The latest version of Canonical’s Linux distribution, Ubuntu 8.10, still outshines the Linux desktop offerings from Red Hat and Novell, and is the best open-source alternative to Microsoft and Apple operating systems. However, both Red Hat’s Enterprise Linux and Novell’s SUSE distributions are ahead of Ubuntu 8.10 in the server space.
Canonical's Ubuntu 8.10, the latest version of the popular Linux-based operating system for desktops and servers, hit the Internet in early November bearing a modest assortment of updates to the open-source software components that compose it.
Based on my tests of Ubuntu 8.10—which is more fancifully known as the Intrepid Ibex—I maintain that Ubuntu is, without question, the best Linux distribution available for desktops, and the ablest open-source rival to the more broadly used desktop operating systems from Microsoft and Apple.
That's because, while most Linux distributions come with the same software components, Ubuntu distinguishes itself with its attention to usability, its large selection of ready-to-install software packages, and its large community of users and contributors.
If there's a piece of Linux-supporting software that you wish to run, the chances are good that it's available in prepackaged form for Ubuntu. The same goes for hardware components, where Ubuntu's support is among the broadest of any Linux distribution.
What's more, through its various platforms for facilitating communication and collaboration among its users and developers, the Ubuntu project does a good job corralling the questions and answers, bug testing, and integration grunt work of its large community into a body of knowledge and solutions that's readily accessible from your search engine of choice.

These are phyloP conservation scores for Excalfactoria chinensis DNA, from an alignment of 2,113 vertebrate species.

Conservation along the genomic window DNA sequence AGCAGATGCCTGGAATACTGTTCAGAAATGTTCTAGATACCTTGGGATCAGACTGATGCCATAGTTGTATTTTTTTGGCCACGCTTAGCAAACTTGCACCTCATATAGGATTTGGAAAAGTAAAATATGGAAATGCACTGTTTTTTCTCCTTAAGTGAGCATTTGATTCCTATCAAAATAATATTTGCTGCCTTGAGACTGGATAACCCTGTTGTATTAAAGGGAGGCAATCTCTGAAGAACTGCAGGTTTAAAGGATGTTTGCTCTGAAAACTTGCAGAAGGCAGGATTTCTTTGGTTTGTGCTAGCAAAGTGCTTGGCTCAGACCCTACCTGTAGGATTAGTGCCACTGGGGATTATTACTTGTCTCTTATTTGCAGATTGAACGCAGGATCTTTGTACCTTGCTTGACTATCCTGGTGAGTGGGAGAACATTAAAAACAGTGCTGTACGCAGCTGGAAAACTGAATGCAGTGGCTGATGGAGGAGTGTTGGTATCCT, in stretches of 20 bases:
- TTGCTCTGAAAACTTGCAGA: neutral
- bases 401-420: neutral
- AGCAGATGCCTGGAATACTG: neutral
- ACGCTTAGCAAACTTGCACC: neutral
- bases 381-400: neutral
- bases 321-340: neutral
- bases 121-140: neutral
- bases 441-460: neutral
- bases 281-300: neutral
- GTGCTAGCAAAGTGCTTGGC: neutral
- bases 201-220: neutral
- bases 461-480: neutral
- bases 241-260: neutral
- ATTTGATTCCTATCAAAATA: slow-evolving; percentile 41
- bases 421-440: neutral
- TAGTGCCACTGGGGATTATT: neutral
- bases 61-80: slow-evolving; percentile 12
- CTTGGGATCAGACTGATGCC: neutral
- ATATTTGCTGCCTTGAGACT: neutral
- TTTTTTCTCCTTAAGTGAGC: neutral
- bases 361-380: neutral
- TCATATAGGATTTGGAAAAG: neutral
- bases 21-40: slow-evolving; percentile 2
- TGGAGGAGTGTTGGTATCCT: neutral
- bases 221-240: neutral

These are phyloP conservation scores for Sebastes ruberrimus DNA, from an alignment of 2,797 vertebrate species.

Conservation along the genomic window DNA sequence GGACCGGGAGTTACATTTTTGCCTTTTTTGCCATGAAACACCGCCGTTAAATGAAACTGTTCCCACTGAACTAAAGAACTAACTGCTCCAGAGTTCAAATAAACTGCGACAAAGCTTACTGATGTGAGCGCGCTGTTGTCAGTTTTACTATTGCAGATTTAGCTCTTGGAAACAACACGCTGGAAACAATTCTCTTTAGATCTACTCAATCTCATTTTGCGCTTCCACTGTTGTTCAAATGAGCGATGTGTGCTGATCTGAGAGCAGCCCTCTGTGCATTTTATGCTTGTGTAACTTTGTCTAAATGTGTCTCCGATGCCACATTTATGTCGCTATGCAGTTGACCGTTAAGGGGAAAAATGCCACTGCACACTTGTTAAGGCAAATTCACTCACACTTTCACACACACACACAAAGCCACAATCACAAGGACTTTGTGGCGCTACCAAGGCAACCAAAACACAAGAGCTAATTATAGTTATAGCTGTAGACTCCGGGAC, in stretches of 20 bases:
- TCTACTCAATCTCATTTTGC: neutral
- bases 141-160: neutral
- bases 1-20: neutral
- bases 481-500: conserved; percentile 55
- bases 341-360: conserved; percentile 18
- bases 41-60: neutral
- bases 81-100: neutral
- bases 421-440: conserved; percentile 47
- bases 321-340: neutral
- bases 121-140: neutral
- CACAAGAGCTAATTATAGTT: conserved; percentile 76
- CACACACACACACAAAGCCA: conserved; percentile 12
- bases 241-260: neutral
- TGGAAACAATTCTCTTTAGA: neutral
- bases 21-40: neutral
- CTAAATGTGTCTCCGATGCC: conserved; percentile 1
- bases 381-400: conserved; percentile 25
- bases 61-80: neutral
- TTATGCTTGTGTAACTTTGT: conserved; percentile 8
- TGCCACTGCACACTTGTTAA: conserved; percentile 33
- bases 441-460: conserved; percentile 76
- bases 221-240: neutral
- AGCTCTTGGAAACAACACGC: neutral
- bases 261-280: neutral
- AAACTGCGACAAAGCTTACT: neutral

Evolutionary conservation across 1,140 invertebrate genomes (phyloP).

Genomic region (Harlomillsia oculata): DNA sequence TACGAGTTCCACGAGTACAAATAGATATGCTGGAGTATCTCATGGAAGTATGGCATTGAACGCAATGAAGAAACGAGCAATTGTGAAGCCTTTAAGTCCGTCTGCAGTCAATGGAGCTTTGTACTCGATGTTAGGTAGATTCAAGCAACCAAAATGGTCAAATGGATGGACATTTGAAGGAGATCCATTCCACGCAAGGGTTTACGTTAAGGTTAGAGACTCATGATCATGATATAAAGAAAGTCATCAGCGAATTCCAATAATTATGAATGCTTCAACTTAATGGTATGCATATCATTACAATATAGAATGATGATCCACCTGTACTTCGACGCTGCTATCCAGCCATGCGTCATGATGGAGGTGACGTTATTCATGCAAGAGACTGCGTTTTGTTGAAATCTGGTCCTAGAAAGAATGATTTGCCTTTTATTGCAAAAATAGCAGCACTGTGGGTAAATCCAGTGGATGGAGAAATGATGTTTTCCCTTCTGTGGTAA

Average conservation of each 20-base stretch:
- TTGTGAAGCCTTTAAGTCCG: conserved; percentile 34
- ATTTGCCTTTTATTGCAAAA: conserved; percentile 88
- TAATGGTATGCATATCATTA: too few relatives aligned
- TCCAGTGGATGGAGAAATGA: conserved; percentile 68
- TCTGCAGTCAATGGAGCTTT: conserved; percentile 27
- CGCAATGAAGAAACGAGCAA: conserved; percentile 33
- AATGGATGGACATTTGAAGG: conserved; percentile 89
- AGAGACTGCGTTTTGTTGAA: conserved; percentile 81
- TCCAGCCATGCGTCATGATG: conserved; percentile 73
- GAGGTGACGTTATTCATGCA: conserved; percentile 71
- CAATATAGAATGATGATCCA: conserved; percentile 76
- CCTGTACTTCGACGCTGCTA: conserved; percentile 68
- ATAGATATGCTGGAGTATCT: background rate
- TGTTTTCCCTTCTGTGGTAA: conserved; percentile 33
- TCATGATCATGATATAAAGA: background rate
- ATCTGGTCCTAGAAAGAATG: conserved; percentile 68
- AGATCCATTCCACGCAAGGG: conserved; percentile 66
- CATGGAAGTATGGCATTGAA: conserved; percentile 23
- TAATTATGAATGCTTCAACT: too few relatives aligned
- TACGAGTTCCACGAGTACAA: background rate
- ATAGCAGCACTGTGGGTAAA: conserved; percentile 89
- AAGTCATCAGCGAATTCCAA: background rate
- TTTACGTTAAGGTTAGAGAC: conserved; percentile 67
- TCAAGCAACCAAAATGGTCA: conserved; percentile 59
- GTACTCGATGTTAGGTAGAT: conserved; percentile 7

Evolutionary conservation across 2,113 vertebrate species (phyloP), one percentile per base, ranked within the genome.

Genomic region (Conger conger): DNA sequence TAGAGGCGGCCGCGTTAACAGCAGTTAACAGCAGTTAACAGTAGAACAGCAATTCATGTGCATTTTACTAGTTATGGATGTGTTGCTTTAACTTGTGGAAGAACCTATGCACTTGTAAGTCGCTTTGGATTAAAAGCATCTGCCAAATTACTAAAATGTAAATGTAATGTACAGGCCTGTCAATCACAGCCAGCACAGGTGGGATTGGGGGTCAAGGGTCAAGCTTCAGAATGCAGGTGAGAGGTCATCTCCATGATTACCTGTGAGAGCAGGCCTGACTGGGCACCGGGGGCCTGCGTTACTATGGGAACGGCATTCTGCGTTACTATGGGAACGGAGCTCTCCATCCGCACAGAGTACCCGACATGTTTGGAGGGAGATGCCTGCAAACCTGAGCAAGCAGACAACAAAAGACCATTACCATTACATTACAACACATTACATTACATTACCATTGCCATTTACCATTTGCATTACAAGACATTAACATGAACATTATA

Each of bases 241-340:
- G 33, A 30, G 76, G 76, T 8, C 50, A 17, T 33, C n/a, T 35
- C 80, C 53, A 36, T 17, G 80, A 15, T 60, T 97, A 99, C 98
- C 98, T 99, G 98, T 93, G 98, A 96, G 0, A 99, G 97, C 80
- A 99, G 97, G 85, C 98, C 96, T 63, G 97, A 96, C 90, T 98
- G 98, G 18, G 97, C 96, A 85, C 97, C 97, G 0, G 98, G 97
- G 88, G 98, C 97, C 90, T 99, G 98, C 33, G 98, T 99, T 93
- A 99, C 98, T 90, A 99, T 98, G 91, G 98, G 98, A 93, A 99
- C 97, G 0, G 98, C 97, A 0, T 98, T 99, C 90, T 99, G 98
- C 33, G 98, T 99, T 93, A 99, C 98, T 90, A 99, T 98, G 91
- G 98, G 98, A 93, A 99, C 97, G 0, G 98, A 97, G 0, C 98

For instance, I tested Ubuntu 8.10 with an MSI Wind U100 netbook, which ships with a Realtech wireless adapter that none of the Linux kernel's built-in drivers supports. I searched for a suitable driver for Ubuntu, for Red Hat's Fedora and for Novell's OpenSUSE distributions, and found compilation instructions for a suitable driver for all three. However, for Ubuntu, I also found a precompiled, packaged and ready-to-install driver that had been produced by a volunteer community member.
Among alternate desktop Linux options, Ubuntu 8.10's stiffest competition is the distribution's elder sibling, Ubuntu 8.04, which is also known as the Hardy Heron release. Version 8.04 was a Long Term Support release, which Canonical pledges to provide with updates and support for three years in its desktop incarnations, and five years in server installations.
Ubuntu 8.10, in contrast, will be supported for 18 months before its update pipeline closes, requiring users to upgrade to a newer version. Fortunately, Ubuntu is very easy to upgrade, either from a bootable CD or USB media, or in-place, using the system's Update Manager.